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Mali, A global power, once.

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#1
γΝγΟ - Mohammed

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We hear of the current plight in Mali at the moment with famine and conflict but did you know that Mali was, at one stage in human history, a major global power?
 
In fact, the richest man to have ever lived was a previous muslim ruler of Mali, known as Mansa Musa (c.1280 -c.1337). If you were to adjust his wealth and represent it in todays terms, it would be equivalent to $400 Billion, dwarfing Warren Buffets paltry $60-something-Billion.
 
Short Extract From Wikipedia:
 
"Musa was a devout Muslim and his pilgrimage to Mecca, a command ordained by Allah according to core teachings of Islam, made him well-known across northern Africa and the Middle East. To Musa, Islam was the foundation of the "cultured world of the Eastern Mediterranean". He would spend much time fostering the growth of Islam in his empire.

 

Musa made his pilgrimage in 1324, his procession reported to include 60,000 men, 12,000 slaves who each carried 4-lb. gold bars, heralds dressed in silks who bore gold staffs, organized horses and handled bags. Musa provided all necessities for the procession, feeding the entire company of men and animals.Also in the train were 80 camels, which varying reports claim carried between 50 and 300 pounds of gold dust each. He gave away the gold to the poor he met along his route. Musa not only gave to the cities he passed on the way to Mecca, including Cairo and Medina, but also traded gold for souvenirs. Furthermore, it has been recorded that he built a mosque each and every Friday.

 

Musa's generous actions, however, inadvertently devastated the economy of the region. In the cities of Cairo, Medina and Mecca, the sudden influx of gold devalued the metal for the next decade. Prices on goods and wares super inflated in an attempt to adjust to the newfound wealth that was spreading throughout local populations. To rectify the gold market, Musa borrowed all the gold he could carry from money-lenders in Cairo, at high interest. This is the only time recorded in history that one man directly controlled the price of gold in the Mediterranean.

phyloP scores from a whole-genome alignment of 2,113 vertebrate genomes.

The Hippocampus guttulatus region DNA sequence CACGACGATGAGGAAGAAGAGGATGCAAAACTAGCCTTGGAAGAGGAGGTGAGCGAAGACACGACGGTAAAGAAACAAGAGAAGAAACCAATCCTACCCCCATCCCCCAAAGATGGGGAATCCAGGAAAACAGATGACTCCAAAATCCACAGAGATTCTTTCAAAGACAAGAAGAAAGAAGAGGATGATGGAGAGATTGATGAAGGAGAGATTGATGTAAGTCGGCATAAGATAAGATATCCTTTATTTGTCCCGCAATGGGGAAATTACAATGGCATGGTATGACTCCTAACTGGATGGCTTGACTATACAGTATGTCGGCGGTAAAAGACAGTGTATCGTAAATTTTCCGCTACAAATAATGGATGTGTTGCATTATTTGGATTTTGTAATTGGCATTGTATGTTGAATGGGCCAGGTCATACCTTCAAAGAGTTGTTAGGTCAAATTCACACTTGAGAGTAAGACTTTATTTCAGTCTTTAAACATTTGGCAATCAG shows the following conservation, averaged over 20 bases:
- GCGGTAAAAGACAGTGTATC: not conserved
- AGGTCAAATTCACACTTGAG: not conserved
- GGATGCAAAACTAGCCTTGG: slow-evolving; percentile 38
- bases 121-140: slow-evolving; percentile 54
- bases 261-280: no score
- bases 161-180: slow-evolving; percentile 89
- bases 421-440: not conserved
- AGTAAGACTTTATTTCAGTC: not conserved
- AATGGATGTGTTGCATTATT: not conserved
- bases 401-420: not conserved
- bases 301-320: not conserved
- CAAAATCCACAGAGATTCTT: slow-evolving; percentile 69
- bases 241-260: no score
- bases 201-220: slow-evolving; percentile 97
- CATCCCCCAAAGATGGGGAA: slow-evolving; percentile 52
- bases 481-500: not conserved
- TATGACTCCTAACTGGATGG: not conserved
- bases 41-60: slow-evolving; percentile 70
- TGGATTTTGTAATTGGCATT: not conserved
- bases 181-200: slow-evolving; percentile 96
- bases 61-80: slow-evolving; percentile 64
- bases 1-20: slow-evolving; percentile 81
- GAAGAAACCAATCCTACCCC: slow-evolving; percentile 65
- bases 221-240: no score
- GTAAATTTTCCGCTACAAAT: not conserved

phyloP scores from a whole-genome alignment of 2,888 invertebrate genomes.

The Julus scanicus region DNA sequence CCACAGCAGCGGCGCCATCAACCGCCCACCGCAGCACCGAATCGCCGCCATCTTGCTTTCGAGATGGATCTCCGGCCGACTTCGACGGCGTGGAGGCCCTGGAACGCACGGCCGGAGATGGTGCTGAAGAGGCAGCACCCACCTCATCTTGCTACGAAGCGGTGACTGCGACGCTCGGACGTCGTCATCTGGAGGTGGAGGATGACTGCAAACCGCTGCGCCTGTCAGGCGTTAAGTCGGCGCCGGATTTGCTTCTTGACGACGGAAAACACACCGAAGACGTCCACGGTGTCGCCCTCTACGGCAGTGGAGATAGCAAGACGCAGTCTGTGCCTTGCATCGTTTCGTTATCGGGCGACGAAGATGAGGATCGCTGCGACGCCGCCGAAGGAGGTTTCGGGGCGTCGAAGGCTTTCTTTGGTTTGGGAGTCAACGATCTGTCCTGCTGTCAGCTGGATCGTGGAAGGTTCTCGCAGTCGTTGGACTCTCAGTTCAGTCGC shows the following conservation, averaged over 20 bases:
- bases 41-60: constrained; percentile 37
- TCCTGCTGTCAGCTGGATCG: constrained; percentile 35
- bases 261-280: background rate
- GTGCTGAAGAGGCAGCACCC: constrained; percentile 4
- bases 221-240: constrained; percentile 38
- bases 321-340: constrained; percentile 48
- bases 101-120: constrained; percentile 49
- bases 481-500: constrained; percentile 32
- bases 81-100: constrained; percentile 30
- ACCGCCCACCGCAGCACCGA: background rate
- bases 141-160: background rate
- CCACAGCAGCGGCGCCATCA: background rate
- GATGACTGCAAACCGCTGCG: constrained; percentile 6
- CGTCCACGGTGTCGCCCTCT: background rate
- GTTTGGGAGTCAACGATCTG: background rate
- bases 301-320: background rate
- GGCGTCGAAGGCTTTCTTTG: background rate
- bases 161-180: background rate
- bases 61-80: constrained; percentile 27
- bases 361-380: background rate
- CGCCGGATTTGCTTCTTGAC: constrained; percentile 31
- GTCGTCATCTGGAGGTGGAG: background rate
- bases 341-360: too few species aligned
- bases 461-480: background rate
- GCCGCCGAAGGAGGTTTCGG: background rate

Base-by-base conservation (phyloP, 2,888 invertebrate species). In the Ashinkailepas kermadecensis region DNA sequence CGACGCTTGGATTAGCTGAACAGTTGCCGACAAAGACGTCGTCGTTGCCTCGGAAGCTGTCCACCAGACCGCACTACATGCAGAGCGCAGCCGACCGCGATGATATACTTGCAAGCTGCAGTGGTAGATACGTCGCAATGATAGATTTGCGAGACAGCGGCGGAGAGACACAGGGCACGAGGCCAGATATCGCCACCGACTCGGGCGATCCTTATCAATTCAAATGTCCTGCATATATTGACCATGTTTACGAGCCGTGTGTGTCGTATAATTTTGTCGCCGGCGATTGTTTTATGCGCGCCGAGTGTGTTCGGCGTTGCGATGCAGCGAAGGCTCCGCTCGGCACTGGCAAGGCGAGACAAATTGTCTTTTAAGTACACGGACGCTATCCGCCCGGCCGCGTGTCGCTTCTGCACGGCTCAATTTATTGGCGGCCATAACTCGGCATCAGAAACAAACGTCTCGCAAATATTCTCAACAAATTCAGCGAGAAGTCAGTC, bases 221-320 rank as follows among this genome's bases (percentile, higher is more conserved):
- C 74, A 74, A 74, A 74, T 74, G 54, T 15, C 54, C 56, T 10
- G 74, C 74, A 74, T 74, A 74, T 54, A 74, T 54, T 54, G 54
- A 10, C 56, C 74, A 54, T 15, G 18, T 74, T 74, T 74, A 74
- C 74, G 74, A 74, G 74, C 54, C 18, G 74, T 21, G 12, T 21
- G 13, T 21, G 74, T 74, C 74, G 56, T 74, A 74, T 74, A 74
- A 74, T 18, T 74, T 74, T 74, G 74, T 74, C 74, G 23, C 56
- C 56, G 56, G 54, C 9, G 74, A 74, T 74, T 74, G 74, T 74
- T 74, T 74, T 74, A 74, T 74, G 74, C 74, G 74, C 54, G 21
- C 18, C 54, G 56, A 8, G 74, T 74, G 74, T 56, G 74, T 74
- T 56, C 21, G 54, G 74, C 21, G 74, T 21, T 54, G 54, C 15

At the height of its power, Mali had at least 400 cities, and the interior of the Niger Delta was very densely populated

 

Further, according to an account by Ibn-Khaldun, Mansa Musa was alive when the city of Tlemcen in Algeria was conquered in 1337, as he sent a representative to Algeria to congratulate the conquerors on their victory."

 

I thought this was a fascinating story more so because I had never heard of this figure before, considering he was the wealthiest human to have ever lived... And it just goes to show that no matter how strong an empire, it will never ever remain for good.

 

 

 


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#2
Beebo

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I thought this was a fascinating story more so because I had never heard of this figure before, considering he was the wealthiest human to have ever lived... And it just goes to show that no matter how strong an empire, it will never ever remain for good

 

This is the first time that i've ever heard of such man and such empire.. this is amazing!! :o

 

It's ironic, because just a few days ago my brother and I were discussing how the dark portion of the African continent, which is rich with natural resources in the form of rich minerals and metals, never showed any sign of prosperity as did many countries in asia, south america, etc.

 

The question we had is why haven't Black Africans contribute to education, sciences or arts as did the Chinese, Indians, Persians, Mayans, Arabs, etc. I'm talking about way before slavery even appeared, because we all know that colonization and slavery suppressed them and limited their freedoms. That's where our argument comes from, which when you think about it, is a very valid one. I'm not saying i've studied their early history and done my research, but like all the other cultures i'm sure they would've been mentioned if any type of contribution was made by them.

 

I wanna know what you guys think of this


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#3
writersfreedom

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:salaam:

 

Interesting topic, thanks for posting all this new information for most of us!

 

The question we had is why haven't Black Africans contribute to education, sciences or arts as did the Chinese, Indians, Persians, Mayans, Arabs, etc. I'm talking about way before slavery even appeared

 

Funny you should say that, am currently working on a project for my school called "Black History Month" with the help of our American Corner manager who happens to be an African American woman, so am gonna be sharing a lot of black history here in e-dz soon Insha'Allah, and yeah you're right they did contribute both before and after slavery.

 

 

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